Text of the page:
Two things could improve the protection of Europe’s protected natural areas in future: first, responsible policy-makers and administrators need to know more about climate change and its effects on plant and animal life; and second, they need to exchange their experiences and the measures they are using to adapt to climate change. This is the conclusion reached by the authors of the book Managing Protected Areas in Central and Eastern Europe under Climate Change. It is the result of the HABIT-CHANGE project conducted by the Leibniz Institute of Ecological Urban and Regional Development (IOER) in Dresden, Germany.
Front-Cover "Managing Protected Areas in Central and Eastern Europe under Climate Change"
Climate change and its effects on habitats and on the plant and animal worlds is one of the major challenges facing protected areas all over Europe. The management and protection strategies of national parks, nature parks and biosphere reserves must be adapted accordingly. To date however, these institutions have suffered from a lack of empirical data and recommendations for action.
This gap has now been bridged by the book Managing Protected Areas in Central and Eastern Europe under Climate Change. The seventeen research institutes, conservation authorities and protected area administrations in Central and Eastern Europe which have cooperated in the HABIT-CHANGE project have together developed a set of recommendations which constitute a practical guide for how the managements of protected areas can react to the challenges of climate change.
What has become clear in the cross-border research project is that in order to be able to implement climate adaptation measures, it will first of all be necessary to develop the capacities in the protected areas to monitor, assess, manage and report the effects of climate change and their interaction with other impact factors. Based on the data and methods gathered and processed during the three-and-a-half year duration of the project, the manual presents possible ways of achieving optimized protected area management.
Brief and illustrative examples from Central and Eastern European investigation areas show the effects of climate change locally, and what consequences this has for future management. The main emphasis here is on habitats which are particularly sensitive to changed climatic conditions. These include alpine areas, wetlands, forests, grasslands and coastal areas.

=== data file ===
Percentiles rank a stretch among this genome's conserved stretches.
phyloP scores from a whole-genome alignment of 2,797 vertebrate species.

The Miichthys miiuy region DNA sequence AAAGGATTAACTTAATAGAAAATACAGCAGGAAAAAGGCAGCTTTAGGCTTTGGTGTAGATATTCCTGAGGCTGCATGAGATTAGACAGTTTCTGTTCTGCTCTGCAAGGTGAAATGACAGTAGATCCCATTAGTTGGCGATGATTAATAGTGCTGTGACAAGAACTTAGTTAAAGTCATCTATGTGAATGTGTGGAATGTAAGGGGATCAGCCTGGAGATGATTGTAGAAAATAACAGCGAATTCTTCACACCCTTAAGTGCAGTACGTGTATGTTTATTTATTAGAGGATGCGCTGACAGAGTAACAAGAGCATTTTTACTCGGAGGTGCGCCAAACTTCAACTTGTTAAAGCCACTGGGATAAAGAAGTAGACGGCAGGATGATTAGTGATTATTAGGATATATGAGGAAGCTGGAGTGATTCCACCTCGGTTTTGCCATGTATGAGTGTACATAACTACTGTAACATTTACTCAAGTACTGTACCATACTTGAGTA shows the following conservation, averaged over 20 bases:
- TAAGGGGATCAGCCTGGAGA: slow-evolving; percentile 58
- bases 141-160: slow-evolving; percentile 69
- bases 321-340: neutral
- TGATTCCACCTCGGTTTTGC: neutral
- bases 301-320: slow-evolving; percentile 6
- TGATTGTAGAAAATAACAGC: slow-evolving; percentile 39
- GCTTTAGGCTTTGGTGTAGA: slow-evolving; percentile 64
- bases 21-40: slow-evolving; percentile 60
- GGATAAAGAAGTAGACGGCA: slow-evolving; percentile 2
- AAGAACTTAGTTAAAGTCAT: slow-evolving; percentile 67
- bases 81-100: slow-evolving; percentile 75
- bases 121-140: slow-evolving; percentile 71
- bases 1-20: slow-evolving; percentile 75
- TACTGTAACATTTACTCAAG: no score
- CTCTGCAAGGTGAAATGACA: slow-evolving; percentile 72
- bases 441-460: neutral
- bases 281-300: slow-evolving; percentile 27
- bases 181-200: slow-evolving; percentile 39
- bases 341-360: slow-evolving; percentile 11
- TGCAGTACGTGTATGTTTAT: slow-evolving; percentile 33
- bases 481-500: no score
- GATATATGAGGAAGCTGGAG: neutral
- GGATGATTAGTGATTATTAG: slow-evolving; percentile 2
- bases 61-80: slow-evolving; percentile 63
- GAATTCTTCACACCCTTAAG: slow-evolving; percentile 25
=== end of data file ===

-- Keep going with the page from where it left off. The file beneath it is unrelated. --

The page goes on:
These case examples showed not only the potential use of adaptation measures, but also possible barriers to their practical implementation. With the presentation of examples, the book seizes upon important knowledge gained from the research project: It has been shown that the partners particularly profit from the exchange of their own experiences in protected area management – for different perspectives have again and again led to new solutions for particular protected areas.
The book is written in non-technical language for a broad spectrum of readers.
Rannow, S. & Neubert, M. (eds): Managing Protected Areas in Central and Eastern Europe under Climate Change, Advances in Global Change Research, Vol. 58, Springer, Dordrecht, 308 p., DOI: 10.1007/978-94-007-7960-0 (ISBN 978-94-007-7959-4).
Dr. Marco Neubert, phone: +49 351 46 79-274, e-mail: M.Neubert[at]ioer.de
Heike Hensel | idw - Informationsdienst Wissenschaft
Laser-guided sea monkeys show how zooplankton migrations may affect global ocean currents
30.09.2014 | American Institute of Physics
Smithsonian scientists discover coral's best defender against an army of sea stars
30.09.2014 | Smithsonian
25.09.2014 | Event News
23.09.2014 | Event News
22.09.2014 | Event News
30.09.2014 | Earth Sciences
30.09.2014 | Life Sciences
30.09.2014 | Earth Sciences